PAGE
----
Richardson, James, Dd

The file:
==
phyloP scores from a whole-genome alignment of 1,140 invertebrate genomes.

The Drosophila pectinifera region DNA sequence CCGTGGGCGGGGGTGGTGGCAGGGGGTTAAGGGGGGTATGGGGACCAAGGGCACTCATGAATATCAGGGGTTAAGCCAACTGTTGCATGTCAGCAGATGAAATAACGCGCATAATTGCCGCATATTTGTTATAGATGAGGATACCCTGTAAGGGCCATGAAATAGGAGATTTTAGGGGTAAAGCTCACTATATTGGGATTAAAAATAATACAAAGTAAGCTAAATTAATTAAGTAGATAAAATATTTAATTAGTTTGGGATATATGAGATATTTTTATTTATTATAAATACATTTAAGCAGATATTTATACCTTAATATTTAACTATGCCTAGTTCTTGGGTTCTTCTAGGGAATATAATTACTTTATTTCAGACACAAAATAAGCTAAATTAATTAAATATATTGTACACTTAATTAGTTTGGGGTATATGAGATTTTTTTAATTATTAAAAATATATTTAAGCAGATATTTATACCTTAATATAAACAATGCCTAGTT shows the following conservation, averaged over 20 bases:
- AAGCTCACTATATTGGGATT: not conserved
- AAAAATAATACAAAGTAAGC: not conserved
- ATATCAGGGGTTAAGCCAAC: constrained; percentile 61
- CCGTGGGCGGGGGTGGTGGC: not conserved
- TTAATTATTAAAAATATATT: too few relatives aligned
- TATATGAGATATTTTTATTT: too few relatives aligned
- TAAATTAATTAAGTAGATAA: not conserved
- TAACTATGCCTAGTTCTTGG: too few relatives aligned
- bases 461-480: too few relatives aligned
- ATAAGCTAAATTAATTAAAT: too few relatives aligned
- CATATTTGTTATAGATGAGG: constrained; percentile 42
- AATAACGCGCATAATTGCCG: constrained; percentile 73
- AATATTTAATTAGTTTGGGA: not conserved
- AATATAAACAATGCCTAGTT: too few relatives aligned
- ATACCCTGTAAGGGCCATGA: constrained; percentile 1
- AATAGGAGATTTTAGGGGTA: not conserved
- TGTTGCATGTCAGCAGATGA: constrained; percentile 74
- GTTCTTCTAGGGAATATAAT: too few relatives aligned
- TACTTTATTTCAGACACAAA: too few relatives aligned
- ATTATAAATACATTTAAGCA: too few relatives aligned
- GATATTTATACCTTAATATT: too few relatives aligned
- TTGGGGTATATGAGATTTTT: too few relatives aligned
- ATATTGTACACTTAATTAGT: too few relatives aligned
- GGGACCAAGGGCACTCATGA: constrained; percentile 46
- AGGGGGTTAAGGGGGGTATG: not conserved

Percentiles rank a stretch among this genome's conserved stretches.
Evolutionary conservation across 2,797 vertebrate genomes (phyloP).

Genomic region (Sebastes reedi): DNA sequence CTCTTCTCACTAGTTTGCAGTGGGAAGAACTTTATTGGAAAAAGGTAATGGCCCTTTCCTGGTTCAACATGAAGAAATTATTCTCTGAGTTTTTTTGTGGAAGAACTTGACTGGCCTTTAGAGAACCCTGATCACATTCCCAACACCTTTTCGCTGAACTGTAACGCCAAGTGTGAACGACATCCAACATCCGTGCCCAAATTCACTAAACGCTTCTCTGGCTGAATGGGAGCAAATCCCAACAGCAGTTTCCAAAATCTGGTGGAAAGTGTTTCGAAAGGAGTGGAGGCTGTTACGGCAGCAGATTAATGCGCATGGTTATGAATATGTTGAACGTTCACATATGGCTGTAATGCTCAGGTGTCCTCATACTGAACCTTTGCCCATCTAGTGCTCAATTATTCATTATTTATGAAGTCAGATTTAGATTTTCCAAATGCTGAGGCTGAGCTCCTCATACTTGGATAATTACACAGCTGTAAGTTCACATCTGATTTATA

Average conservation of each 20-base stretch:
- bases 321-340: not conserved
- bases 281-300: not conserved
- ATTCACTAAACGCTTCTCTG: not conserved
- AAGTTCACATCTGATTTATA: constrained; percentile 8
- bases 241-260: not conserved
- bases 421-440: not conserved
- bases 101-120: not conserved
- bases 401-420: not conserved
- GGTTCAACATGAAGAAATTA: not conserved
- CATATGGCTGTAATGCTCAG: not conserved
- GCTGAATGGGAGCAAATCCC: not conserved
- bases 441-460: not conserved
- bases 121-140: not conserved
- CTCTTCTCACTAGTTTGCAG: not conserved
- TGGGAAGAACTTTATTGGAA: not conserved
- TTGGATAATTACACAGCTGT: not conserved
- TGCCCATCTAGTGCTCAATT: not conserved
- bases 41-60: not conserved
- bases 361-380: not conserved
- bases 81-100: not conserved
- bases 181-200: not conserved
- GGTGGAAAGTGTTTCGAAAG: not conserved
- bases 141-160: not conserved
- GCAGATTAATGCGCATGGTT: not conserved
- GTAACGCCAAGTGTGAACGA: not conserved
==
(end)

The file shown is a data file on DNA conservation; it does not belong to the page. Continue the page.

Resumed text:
Richardson, James, D.D., fourth bishop of the Methodist Episcopal Church in Canada after the separate organization of 1828, was born at Kingston, Upper Canada, Jan. 29, 1791. He was trained as a sailor on the lakes; in the war of 1812-15 he served as a lieutenant in the provincial marine, and subsequently as principal pilot of the royal fleet. In the capture of the fort of Oswego he lost his left arm. At the close of the war he settled at Presque Isle, and became magistrate and collector of customs. He was converted in 1817, and joined the Methodist Episcopal Church the following year, serving the Church as steward and local preacher. In 1825 he was admitted on trial into the Conference, and was ordained deacon at Hamilton Conference, 1827, but was not ordained elder till 1830. In 1831 Mr. Richardson was appointed presiding elder of the Niagara district, and in 1832 editor of The Christian Guardian. He opposed the union with the British Wesleyans in 1833, but finally acceded to it and accepted appointments under it. But afterwards, being dissatisfied, he removed to the United States, and was preacher in charge at Auburn. In 1837 he returned to Toronto and joined those who continued to adhere to Episcopal Methodism. In 1840 he became agent for the Upper Canada Bible Society, and held the office for eleven years. In 1852 he was appointed presiding elder, and in 1858, at St. David's, he was elected and consecrated bishop, which office he held until his death, in March, 1875. See Simpson, Cyclop. of Methodism, s.v.

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